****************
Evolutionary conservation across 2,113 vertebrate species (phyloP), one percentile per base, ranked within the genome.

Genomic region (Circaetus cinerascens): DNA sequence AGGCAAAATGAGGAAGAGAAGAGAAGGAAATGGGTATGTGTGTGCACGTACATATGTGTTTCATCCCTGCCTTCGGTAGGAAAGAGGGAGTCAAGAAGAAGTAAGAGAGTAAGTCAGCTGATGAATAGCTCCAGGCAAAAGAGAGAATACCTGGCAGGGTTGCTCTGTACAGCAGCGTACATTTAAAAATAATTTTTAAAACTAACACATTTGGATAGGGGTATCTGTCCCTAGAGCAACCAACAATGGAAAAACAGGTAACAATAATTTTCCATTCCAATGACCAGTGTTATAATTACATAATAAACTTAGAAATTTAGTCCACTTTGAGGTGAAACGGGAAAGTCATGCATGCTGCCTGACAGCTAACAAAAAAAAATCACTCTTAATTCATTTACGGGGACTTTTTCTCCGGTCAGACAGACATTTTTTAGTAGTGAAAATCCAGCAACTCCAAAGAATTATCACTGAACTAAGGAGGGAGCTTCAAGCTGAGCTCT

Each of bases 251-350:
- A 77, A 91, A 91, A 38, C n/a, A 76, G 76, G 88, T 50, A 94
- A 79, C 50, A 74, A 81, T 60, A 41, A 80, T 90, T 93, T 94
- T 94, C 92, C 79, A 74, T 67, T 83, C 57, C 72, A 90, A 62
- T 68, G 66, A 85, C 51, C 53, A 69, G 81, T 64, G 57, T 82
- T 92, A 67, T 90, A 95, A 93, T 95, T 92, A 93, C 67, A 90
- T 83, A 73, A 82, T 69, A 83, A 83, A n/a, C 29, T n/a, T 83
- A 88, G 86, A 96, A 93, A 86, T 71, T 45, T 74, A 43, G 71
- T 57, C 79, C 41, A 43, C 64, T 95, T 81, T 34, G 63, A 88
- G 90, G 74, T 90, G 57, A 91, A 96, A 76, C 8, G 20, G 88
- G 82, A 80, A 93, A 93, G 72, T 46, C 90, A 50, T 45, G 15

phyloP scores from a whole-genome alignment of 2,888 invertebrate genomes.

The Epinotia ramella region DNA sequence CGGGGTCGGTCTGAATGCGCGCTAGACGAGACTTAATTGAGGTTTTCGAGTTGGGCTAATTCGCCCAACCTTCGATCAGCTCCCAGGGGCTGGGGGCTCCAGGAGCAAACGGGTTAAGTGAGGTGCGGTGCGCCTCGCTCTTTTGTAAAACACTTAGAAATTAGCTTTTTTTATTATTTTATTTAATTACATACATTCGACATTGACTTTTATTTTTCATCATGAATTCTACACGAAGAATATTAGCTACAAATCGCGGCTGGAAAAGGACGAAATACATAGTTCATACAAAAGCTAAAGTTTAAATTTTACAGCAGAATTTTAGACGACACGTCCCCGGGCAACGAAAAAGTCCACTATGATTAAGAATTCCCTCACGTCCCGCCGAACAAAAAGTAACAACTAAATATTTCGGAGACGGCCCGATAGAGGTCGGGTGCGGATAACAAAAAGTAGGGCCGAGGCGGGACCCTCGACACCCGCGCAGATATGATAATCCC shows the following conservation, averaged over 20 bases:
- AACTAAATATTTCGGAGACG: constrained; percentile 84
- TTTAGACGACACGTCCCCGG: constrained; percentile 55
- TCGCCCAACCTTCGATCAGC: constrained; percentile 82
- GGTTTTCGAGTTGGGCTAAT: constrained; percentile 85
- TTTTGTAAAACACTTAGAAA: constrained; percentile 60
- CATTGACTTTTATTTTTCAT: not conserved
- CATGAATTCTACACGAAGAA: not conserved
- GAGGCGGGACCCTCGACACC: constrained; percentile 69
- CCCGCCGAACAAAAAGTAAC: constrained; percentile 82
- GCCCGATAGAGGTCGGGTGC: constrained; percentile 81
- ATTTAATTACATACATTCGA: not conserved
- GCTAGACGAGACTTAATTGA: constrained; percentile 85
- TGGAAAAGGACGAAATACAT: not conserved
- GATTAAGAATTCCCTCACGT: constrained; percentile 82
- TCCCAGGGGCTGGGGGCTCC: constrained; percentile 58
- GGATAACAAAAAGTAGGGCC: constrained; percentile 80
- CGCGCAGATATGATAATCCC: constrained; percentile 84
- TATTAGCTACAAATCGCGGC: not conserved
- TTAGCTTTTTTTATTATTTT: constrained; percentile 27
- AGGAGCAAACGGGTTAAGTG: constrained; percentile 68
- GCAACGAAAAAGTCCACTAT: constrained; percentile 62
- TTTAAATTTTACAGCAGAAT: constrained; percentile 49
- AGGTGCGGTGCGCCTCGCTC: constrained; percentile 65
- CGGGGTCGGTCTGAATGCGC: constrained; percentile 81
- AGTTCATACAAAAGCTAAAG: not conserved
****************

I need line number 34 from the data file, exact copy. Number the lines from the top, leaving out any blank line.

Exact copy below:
- TTAGCTTTTTTTATTATTTT: constrained; percentile 27